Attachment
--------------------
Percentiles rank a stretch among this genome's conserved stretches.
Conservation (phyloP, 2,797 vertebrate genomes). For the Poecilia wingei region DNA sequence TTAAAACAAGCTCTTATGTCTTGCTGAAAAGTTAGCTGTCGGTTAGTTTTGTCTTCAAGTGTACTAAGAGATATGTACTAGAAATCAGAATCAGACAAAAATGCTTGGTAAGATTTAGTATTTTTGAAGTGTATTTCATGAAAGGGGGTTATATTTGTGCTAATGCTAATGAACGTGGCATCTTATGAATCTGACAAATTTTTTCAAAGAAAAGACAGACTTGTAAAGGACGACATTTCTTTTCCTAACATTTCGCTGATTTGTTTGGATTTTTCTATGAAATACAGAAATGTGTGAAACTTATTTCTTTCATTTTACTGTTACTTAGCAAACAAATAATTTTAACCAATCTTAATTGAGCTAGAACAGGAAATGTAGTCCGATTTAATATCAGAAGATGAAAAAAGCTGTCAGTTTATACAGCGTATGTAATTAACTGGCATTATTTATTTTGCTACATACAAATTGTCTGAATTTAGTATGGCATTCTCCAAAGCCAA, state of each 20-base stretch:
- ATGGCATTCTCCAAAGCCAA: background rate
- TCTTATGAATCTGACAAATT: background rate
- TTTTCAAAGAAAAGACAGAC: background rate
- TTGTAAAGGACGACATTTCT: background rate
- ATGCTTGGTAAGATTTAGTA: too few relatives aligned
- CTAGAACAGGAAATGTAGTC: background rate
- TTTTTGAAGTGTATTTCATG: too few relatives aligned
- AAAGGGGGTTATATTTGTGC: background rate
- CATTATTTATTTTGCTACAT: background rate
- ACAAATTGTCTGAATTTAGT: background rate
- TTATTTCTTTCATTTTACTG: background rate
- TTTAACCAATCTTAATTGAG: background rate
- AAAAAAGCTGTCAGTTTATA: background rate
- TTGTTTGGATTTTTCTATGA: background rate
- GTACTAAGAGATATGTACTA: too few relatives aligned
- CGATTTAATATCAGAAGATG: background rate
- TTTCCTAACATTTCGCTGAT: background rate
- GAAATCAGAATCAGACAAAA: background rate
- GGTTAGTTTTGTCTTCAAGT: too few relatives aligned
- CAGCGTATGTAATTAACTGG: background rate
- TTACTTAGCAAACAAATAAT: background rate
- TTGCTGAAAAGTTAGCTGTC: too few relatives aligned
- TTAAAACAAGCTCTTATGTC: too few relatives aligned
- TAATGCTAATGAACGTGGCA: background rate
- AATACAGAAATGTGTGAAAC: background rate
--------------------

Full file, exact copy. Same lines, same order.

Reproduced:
Percentiles rank a stretch among this genome's conserved stretches.
Conservation (phyloP, 2,797 vertebrate genomes). For the Poecilia wingei region DNA sequence TTAAAACAAGCTCTTATGTCTTGCTGAAAAGTTAGCTGTCGGTTAGTTTTGTCTTCAAGTGTACTAAGAGATATGTACTAGAAATCAGAATCAGACAAAAATGCTTGGTAAGATTTAGTATTTTTGAAGTGTATTTCATGAAAGGGGGTTATATTTGTGCTAATGCTAATGAACGTGGCATCTTATGAATCTGACAAATTTTTTCAAAGAAAAGACAGACTTGTAAAGGACGACATTTCTTTTCCTAACATTTCGCTGATTTGTTTGGATTTTTCTATGAAATACAGAAATGTGTGAAACTTATTTCTTTCATTTTACTGTTACTTAGCAAACAAATAATTTTAACCAATCTTAATTGAGCTAGAACAGGAAATGTAGTCCGATTTAATATCAGAAGATGAAAAAAGCTGTCAGTTTATACAGCGTATGTAATTAACTGGCATTATTTATTTTGCTACATACAAATTGTCTGAATTTAGTATGGCATTCTCCAAAGCCAA, state of each 20-base stretch:
- ATGGCATTCTCCAAAGCCAA: background rate
- TCTTATGAATCTGACAAATT: background rate
- TTTTCAAAGAAAAGACAGAC: background rate
- TTGTAAAGGACGACATTTCT: background rate
- ATGCTTGGTAAGATTTAGTA: too few relatives aligned
- CTAGAACAGGAAATGTAGTC: background rate
- TTTTTGAAGTGTATTTCATG: too few relatives aligned
- AAAGGGGGTTATATTTGTGC: background rate
- CATTATTTATTTTGCTACAT: background rate
- ACAAATTGTCTGAATTTAGT: background rate
- TTATTTCTTTCATTTTACTG: background rate
- TTTAACCAATCTTAATTGAG: background rate
- AAAAAAGCTGTCAGTTTATA: background rate
- TTGTTTGGATTTTTCTATGA: background rate
- GTACTAAGAGATATGTACTA: too few relatives aligned
- CGATTTAATATCAGAAGATG: background rate
- TTTCCTAACATTTCGCTGAT: background rate
- GAAATCAGAATCAGACAAAA: background rate
- GGTTAGTTTTGTCTTCAAGT: too few relatives aligned
- CAGCGTATGTAATTAACTGG: background rate
- TTACTTAGCAAACAAATAAT: background rate
- TTGCTGAAAAGTTAGCTGTC: too few relatives aligned
- TTAAAACAAGCTCTTATGTC: too few relatives aligned
- TAATGCTAATGAACGTGGCA: background rate
- AATACAGAAATGTGTGAAAC: background rate